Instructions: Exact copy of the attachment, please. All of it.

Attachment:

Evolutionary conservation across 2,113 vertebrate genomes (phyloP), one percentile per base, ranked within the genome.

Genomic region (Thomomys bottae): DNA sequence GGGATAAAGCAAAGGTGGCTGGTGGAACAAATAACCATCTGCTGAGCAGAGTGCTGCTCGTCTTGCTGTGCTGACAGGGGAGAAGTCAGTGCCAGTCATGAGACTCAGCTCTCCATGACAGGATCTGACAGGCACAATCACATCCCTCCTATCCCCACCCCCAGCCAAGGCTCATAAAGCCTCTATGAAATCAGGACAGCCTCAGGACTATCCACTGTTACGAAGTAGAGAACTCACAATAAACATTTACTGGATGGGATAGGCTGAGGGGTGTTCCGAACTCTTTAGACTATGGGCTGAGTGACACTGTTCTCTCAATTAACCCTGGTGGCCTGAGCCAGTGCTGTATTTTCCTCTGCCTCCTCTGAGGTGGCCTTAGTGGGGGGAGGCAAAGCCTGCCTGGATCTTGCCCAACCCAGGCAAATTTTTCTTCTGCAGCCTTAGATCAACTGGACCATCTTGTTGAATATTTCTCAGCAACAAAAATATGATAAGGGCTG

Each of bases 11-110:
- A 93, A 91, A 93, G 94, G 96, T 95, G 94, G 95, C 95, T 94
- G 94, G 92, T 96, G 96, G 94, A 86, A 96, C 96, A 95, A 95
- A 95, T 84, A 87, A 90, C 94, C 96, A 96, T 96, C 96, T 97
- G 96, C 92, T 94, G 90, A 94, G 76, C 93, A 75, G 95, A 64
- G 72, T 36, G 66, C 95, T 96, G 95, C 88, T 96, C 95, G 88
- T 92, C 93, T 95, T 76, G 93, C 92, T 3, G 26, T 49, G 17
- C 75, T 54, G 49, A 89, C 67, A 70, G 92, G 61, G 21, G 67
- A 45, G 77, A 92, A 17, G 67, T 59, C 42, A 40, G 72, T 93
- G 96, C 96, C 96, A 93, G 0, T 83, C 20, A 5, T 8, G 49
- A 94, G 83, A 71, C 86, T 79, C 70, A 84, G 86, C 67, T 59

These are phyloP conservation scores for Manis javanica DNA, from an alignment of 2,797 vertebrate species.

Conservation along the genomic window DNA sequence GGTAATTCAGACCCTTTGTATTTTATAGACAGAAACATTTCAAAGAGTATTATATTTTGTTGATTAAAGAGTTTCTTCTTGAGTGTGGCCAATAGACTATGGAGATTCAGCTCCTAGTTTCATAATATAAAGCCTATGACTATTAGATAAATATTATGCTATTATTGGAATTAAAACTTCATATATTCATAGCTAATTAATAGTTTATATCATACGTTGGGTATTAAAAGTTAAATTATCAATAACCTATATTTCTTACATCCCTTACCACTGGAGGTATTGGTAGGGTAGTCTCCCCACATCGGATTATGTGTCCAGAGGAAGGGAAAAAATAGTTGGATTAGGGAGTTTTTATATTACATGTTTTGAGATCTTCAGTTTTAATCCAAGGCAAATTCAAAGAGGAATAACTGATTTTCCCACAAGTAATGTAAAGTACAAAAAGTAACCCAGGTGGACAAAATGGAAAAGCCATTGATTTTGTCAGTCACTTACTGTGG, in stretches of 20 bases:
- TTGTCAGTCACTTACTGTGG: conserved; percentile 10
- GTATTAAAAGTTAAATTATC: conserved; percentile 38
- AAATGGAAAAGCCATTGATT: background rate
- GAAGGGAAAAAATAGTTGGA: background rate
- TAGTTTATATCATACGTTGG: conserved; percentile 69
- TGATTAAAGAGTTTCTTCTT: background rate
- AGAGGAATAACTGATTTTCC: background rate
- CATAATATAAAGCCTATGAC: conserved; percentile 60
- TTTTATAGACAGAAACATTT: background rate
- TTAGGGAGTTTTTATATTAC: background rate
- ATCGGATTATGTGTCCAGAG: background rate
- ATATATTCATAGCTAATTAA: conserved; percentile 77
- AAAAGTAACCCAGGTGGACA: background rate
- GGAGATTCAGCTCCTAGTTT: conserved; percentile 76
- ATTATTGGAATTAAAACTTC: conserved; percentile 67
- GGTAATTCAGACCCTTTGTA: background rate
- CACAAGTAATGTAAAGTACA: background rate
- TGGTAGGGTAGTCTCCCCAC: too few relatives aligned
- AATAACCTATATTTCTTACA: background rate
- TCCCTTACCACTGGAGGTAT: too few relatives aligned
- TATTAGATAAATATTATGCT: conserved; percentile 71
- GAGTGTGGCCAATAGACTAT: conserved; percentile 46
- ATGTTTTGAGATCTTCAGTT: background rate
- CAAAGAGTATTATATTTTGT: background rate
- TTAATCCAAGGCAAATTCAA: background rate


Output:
Evolutionary conservation across 2,113 vertebrate genomes (phyloP), one percentile per base, ranked within the genome.

Genomic region (Thomomys bottae): DNA sequence GGGATAAAGCAAAGGTGGCTGGTGGAACAAATAACCATCTGCTGAGCAGAGTGCTGCTCGTCTTGCTGTGCTGACAGGGGAGAAGTCAGTGCCAGTCATGAGACTCAGCTCTCCATGACAGGATCTGACAGGCACAATCACATCCCTCCTATCCCCACCCCCAGCCAAGGCTCATAAAGCCTCTATGAAATCAGGACAGCCTCAGGACTATCCACTGTTACGAAGTAGAGAACTCACAATAAACATTTACTGGATGGGATAGGCTGAGGGGTGTTCCGAACTCTTTAGACTATGGGCTGAGTGACACTGTTCTCTCAATTAACCCTGGTGGCCTGAGCCAGTGCTGTATTTTCCTCTGCCTCCTCTGAGGTGGCCTTAGTGGGGGGAGGCAAAGCCTGCCTGGATCTTGCCCAACCCAGGCAAATTTTTCTTCTGCAGCCTTAGATCAACTGGACCATCTTGTTGAATATTTCTCAGCAACAAAAATATGATAAGGGCTG

Each of bases 11-110:
- A 93, A 91, A 93, G 94, G 96, T 95, G 94, G 95, C 95, T 94
- G 94, G 92, T 96, G 96, G 94, A 86, A 96, C 96, A 95, A 95
- A 95, T 84, A 87, A 90, C 94, C 96, A 96, T 96, C 96, T 97
- G 96, C 92, T 94, G 90, A 94, G 76, C 93, A 75, G 95, A 64
- G 72, T 36, G 66, C 95, T 96, G 95, C 88, T 96, C 95, G 88
- T 92, C 93, T 95, T 76, G 93, C 92, T 3, G 26, T 49, G 17
- C 75, T 54, G 49, A 89, C 67, A 70, G 92, G 61, G 21, G 67
- A 45, G 77, A 92, A 17, G 67, T 59, C 42, A 40, G 72, T 93
- G 96, C 96, C 96, A 93, G 0, T 83, C 20, A 5, T 8, G 49
- A 94, G 83, A 71, C 86, T 79, C 70, A 84, G 86, C 67, T 59

These are phyloP conservation scores for Manis javanica DNA, from an alignment of 2,797 vertebrate species.

Conservation along the genomic window DNA sequence GGTAATTCAGACCCTTTGTATTTTATAGACAGAAACATTTCAAAGAGTATTATATTTTGTTGATTAAAGAGTTTCTTCTTGAGTGTGGCCAATAGACTATGGAGATTCAGCTCCTAGTTTCATAATATAAAGCCTATGACTATTAGATAAATATTATGCTATTATTGGAATTAAAACTTCATATATTCATAGCTAATTAATAGTTTATATCATACGTTGGGTATTAAAAGTTAAATTATCAATAACCTATATTTCTTACATCCCTTACCACTGGAGGTATTGGTAGGGTAGTCTCCCCACATCGGATTATGTGTCCAGAGGAAGGGAAAAAATAGTTGGATTAGGGAGTTTTTATATTACATGTTTTGAGATCTTCAGTTTTAATCCAAGGCAAATTCAAAGAGGAATAACTGATTTTCCCACAAGTAATGTAAAGTACAAAAAGTAACCCAGGTGGACAAAATGGAAAAGCCATTGATTTTGTCAGTCACTTACTGTGG, in stretches of 20 bases:
- TTGTCAGTCACTTACTGTGG: conserved; percentile 10
- GTATTAAAAGTTAAATTATC: conserved; percentile 38
- AAATGGAAAAGCCATTGATT: background rate
- GAAGGGAAAAAATAGTTGGA: background rate
- TAGTTTATATCATACGTTGG: conserved; percentile 69
- TGATTAAAGAGTTTCTTCTT: background rate
- AGAGGAATAACTGATTTTCC: background rate
- CATAATATAAAGCCTATGAC: conserved; percentile 60
- TTTTATAGACAGAAACATTT: background rate
- TTAGGGAGTTTTTATATTAC: background rate
- ATCGGATTATGTGTCCAGAG: background rate
- ATATATTCATAGCTAATTAA: conserved; percentile 77
- AAAAGTAACCCAGGTGGACA: background rate
- GGAGATTCAGCTCCTAGTTT: conserved; percentile 76
- ATTATTGGAATTAAAACTTC: conserved; percentile 67
- GGTAATTCAGACCCTTTGTA: background rate
- CACAAGTAATGTAAAGTACA: background rate
- TGGTAGGGTAGTCTCCCCAC: too few relatives aligned
- AATAACCTATATTTCTTACA: background rate
- TCCCTTACCACTGGAGGTAT: too few relatives aligned
- TATTAGATAAATATTATGCT: conserved; percentile 71
- GAGTGTGGCCAATAGACTAT: conserved; percentile 46
- ATGTTTTGAGATCTTCAGTT: background rate
- CAAAGAGTATTATATTTTGT: background rate
- TTAATCCAAGGCAAATTCAA: background rate